United States diving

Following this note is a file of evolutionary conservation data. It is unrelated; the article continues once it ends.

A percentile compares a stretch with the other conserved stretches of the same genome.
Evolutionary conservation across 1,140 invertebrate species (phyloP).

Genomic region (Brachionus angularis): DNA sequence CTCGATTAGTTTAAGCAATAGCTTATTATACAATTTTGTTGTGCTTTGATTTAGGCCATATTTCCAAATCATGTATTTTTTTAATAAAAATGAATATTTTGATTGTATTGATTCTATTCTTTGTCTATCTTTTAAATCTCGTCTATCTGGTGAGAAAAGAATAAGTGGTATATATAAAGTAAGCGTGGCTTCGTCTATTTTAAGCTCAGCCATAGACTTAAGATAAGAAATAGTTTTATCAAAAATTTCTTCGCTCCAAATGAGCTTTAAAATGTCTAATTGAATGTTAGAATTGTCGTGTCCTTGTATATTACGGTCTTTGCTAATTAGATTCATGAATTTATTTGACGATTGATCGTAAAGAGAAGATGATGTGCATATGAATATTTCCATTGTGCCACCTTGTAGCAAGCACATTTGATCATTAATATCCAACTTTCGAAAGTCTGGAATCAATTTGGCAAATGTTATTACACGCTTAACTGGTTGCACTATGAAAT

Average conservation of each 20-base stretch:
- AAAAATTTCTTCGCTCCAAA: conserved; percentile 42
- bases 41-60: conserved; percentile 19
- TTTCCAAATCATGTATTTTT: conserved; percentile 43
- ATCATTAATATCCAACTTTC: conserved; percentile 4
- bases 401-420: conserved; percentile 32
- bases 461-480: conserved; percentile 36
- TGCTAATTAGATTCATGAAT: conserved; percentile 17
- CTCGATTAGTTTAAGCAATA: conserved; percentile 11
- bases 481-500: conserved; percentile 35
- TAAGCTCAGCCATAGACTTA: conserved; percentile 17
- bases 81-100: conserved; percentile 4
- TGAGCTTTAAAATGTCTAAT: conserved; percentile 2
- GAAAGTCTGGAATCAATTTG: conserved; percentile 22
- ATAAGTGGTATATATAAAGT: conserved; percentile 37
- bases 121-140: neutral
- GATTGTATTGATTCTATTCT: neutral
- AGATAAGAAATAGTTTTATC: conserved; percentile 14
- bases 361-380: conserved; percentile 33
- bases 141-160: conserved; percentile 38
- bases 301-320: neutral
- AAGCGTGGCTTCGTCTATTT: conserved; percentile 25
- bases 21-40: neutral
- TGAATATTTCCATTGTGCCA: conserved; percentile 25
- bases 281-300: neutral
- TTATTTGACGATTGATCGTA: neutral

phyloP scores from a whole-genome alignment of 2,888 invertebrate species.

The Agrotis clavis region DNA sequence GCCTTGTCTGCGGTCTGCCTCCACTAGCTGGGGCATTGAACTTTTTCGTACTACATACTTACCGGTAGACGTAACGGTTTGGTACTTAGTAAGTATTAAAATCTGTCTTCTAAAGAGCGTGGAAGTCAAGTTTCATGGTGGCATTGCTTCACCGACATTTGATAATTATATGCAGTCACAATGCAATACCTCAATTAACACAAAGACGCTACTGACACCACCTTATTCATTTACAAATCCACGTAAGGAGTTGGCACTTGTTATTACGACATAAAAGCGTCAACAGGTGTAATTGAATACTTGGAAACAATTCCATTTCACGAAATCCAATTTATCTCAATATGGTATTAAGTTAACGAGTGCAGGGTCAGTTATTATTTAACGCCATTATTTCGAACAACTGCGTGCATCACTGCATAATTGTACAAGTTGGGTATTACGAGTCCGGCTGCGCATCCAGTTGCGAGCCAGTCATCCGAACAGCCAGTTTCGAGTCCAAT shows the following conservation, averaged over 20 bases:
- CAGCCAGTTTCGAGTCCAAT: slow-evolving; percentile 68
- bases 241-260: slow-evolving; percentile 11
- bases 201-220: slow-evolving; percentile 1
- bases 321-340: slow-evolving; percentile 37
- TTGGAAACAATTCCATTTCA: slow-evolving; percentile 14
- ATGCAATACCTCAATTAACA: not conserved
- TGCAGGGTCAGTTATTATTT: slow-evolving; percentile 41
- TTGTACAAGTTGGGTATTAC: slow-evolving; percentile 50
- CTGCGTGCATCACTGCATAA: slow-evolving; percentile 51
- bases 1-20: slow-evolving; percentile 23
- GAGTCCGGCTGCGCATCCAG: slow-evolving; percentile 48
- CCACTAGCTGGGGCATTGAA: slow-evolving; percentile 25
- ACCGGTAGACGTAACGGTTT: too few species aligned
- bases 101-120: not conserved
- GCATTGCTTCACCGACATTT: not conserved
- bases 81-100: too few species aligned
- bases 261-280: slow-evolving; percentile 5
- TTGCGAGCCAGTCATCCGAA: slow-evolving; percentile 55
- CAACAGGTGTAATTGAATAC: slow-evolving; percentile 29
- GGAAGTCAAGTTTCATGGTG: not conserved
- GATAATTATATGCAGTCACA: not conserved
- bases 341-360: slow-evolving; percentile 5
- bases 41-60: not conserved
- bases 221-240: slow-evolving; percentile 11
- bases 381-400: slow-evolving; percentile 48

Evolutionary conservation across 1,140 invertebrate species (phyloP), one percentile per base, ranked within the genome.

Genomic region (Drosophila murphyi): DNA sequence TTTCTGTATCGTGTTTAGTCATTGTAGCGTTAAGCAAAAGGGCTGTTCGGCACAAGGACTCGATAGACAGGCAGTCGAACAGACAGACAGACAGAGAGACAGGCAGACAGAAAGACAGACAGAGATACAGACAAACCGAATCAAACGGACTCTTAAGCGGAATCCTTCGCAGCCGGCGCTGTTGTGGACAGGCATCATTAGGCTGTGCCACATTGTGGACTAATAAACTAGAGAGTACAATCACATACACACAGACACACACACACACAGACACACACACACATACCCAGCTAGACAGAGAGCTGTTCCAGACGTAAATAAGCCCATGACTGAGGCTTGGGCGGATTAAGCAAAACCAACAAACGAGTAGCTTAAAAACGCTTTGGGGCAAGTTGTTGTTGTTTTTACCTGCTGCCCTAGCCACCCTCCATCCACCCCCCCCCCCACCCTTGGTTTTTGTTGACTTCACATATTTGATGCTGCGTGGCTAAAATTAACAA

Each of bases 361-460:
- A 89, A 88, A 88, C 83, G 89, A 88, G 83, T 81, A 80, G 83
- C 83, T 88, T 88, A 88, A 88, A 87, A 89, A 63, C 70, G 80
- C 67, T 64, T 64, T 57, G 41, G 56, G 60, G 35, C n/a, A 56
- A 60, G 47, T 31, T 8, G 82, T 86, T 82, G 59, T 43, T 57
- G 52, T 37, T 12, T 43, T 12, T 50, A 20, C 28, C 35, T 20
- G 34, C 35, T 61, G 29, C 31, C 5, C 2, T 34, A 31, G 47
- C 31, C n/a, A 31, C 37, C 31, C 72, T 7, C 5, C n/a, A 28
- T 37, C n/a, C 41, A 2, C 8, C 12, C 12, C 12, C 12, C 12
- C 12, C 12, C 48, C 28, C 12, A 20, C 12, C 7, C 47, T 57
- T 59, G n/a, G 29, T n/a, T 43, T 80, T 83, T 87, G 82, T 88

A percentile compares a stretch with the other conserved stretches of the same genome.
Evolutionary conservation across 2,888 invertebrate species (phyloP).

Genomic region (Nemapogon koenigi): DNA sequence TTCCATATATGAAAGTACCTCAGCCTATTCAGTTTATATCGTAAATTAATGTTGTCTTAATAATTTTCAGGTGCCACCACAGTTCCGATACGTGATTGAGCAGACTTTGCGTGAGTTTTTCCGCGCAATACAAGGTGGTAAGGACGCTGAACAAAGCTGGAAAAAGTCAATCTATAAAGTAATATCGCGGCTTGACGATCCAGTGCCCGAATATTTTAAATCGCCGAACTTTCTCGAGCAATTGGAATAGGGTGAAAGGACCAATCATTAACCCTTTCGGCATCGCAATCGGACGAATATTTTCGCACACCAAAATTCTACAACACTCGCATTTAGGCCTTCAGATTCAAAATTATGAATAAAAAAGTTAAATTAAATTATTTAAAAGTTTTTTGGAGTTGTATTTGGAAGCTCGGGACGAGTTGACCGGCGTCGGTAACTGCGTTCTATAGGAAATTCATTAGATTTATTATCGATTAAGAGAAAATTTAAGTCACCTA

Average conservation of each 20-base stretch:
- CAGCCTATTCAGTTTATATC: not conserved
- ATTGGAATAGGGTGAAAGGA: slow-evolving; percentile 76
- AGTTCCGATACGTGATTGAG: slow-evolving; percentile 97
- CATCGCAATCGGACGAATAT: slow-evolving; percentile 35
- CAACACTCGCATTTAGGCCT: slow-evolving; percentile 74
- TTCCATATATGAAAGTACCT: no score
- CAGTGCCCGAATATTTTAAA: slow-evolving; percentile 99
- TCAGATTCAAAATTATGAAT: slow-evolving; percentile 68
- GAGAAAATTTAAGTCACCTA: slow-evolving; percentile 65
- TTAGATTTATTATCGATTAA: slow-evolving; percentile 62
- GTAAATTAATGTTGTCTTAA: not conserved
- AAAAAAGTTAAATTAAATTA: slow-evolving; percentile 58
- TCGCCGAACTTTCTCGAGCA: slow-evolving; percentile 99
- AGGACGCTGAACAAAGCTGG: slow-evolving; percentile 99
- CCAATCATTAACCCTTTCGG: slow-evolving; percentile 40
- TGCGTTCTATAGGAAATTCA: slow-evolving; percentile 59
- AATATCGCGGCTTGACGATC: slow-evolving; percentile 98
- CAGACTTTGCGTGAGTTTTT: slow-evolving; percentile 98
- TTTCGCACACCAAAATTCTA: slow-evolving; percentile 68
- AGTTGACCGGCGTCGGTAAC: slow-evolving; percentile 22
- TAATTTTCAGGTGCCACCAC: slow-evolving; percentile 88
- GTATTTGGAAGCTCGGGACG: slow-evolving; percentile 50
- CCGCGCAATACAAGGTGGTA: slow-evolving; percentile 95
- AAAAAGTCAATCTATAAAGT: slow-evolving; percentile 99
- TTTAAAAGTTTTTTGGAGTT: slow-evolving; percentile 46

Summer diving In the United States, summer diving is usually limited to one meter diving at community or country club pools. Some pools organize to form intra-pool competitions. These competitions are usually designed to accommodate all school-age children. One of the largest and oldest summer leagues in the United States is found in the Northern Virginia area where teams from 47 pools compete against each other every summer. NVSL-Dive annually holds the Wally Martin 3-Meter Championship and concludes the season with its Individual All Stars Championship. In addition, NVSL-Dive annually hosts the largest one-day dive meet in the world, with over 350 developmental divers in NVSL's "Cracker Jack" Invitational! Champions from each of these events have gone on to compete at the collegiate and Olympic levels. [edit]High school diving In the United States scholastic diving at the high school level is usually limited to one meter diving (but some schools use three meter springboards.). Scores from those one meter dives contribute to the swim team's overall score. High school diving and swimming concludes their season with a state competition. Depending on the state and the number of athletes competing in the state, certain qualifications must be achieved to compete in the state's championship meet. There are often regional championships and district championships which are necessary to compete in before reaching the state meet to narrow the field to only the most competitive athletes. Most state championship meets consist of eleven dives. The eleven dives are usually split up between two categories: five required (voluntary) dives and six optional dives. [edit]Club diving In the United States, pre-college divers interested in three meter or tower diving should consider a club sanctioned by USA Diving or AAU Diving. There is a group called Future Championship. Top club divers are usually called "junior Olympic", or JO divers. JO divers compete for spots on national teams. Divers over the age of 19 years of age cannot compete in these events as a JO diver. USA Diving sanctions one East-West one and three meter event in the winter time with an Eastern champion and Western champion determined. In the summer USA Diving sanctions a national event with tower competitions offered. USA Diving is sanctioned by the United States Olympic Committee for selecting team representatives for international diving competitions including the Olympic Games. AAU Diving sanctions one national event per year in the summer. AAU competes on the one, three, and tower to determine the All-American team. [edit]College diving The University of Houston's CRWC Natatorium is home to the United States' largest collegiate swimming pool In the United States scholastic diving at the college level requires one and three meter diving. Scores from the one and three meter competition contribute to the swim team's overall meet sc re. College divers interested in tower diving may compete in the NCAA separate from swim team events. NCAA Divisions II and III do not usually compete platform; if a diver wishes to compete platform in college, he or she must attend a Division I school. Each divisions also has rules on the number of dives in each competition. Division II schools compete with 10 dives in competition whereas Division III schools compete with 11. Division I schools only compete with 6 dives in competition. These 6 dives consist of either 5 optionals and 1 voluntary, or 6 optionals. If the meet is a 5 optional meet, then the divers will perform 1 optional from each category (Front, Back, Inward, Reverse, and Twister) and then 1 voluntary from the category of their choice. The voluntary in this type of meet is always worth a DD (Degree of Difficulty) of 2.0 even if the real DD is worth more or less on a DD sheet. In a 6 optional meet, the divers will yet again perform one dive from each category, but this time they will perform a 6th optional from the category of their choosing, which is worth its actual DD from the DD sheet. The highest level of collegiate competition is the NCAA Division 1 Swimming and Diving Championship. Events at the championship include 1 meter springboard, 3 meter springboard, and platform, as well as various swimming individual and relay events. The points scored by swimmers and divers are combined to determine a team swimming & diving champion. To qualify for a diving event at the NCAA championships, a competitor must first finish in the top three at one of five zone championships, which are held after the various conference championship meets. A diver who scores at least 310 points on the 3 meter springboard and 300 points on the 1 meter springboard in a 6 optional meet can participate in the particular zone championship corresponding to the geographic region in which his or her school lies. A number of colleges and universities offer scholarships to men and women who have competitive diving skills. These scholarships are usually offered to divers with age-group or club diving experience. The NCAA limits the number of years a college student can represent any school in competitions. The limit is four years, but could be less under certain circumstances. [edit]Master Diving In the United States divers who continue diving past their college years can compete in Master Diving programs. Master diving programs are frequently offered by college or club programs. Masters' Diving events are normally conducted in age-groups of 5 or 10 years, and attract competitors of a wide range of ages and experience (many, indeed, are newcomers to the sport); the oldest competitor in a Masters' Diving Championship was Viola Krahn, who at the age of 101 was the first person in any sport, male or female, anywhere in the world, to compete in an age-group of 100+ years in a nationally organized competition.